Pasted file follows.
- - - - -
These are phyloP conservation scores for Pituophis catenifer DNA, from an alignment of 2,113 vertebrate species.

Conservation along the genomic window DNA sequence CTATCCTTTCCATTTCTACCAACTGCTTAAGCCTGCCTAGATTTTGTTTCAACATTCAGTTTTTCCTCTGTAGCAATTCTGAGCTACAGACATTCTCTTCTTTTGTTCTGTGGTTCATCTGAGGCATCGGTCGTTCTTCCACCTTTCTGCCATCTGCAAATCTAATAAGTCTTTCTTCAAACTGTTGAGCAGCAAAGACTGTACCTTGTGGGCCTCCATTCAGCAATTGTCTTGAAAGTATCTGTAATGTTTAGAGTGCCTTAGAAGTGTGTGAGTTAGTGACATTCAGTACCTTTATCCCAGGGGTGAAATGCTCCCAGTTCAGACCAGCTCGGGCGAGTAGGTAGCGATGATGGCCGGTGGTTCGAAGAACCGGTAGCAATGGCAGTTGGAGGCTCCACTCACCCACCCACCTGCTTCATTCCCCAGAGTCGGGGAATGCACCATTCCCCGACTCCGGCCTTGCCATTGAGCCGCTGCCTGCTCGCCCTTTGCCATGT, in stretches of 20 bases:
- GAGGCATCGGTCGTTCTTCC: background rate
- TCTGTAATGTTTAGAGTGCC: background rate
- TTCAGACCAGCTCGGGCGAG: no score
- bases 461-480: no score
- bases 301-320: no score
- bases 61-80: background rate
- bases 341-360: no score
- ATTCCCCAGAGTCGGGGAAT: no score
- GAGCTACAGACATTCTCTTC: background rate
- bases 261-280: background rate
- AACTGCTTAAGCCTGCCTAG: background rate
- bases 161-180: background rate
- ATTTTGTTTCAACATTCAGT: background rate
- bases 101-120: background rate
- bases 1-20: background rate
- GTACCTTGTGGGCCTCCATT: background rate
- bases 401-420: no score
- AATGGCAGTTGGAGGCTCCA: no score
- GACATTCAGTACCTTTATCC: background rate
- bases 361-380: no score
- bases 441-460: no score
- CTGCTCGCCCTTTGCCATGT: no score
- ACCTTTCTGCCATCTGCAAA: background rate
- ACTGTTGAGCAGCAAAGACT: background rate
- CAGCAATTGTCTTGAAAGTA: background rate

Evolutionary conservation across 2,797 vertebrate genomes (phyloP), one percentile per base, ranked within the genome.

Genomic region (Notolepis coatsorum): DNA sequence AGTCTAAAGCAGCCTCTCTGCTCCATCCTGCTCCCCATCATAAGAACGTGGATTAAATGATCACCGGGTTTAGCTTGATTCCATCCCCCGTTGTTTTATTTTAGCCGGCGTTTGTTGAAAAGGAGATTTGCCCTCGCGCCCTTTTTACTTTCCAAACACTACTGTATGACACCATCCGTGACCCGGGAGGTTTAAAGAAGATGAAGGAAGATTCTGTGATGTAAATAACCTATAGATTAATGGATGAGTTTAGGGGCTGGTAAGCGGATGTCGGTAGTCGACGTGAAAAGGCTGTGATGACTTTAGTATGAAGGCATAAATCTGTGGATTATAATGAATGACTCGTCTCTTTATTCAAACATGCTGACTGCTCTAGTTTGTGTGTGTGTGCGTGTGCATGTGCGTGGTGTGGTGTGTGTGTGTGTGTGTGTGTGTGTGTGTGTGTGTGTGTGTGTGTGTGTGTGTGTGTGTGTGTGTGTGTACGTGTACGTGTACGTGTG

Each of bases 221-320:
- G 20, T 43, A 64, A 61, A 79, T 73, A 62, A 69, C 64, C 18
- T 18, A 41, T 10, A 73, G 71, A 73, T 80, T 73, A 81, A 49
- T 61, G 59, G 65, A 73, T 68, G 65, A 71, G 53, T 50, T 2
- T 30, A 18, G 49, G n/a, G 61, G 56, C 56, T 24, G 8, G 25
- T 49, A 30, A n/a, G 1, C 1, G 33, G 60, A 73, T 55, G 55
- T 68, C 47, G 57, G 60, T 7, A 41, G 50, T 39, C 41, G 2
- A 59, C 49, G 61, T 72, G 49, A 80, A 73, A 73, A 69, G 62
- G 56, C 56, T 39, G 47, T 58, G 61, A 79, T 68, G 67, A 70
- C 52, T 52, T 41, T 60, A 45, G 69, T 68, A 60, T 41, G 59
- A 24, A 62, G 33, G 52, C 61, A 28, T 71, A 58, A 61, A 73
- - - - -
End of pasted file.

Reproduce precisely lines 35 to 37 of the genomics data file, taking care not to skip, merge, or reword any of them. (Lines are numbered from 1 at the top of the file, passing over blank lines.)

- T 49, A 30, A n/a, G 1, C 1, G 33, G 60, A 73, T 55, G 55
- T 68, C 47, G 57, G 60, T 7, A 41, G 50, T 39, C 41, G 2
- A 59, C 49, G 61, T 72, G 49, A 80, A 73, A 73, A 69, G 62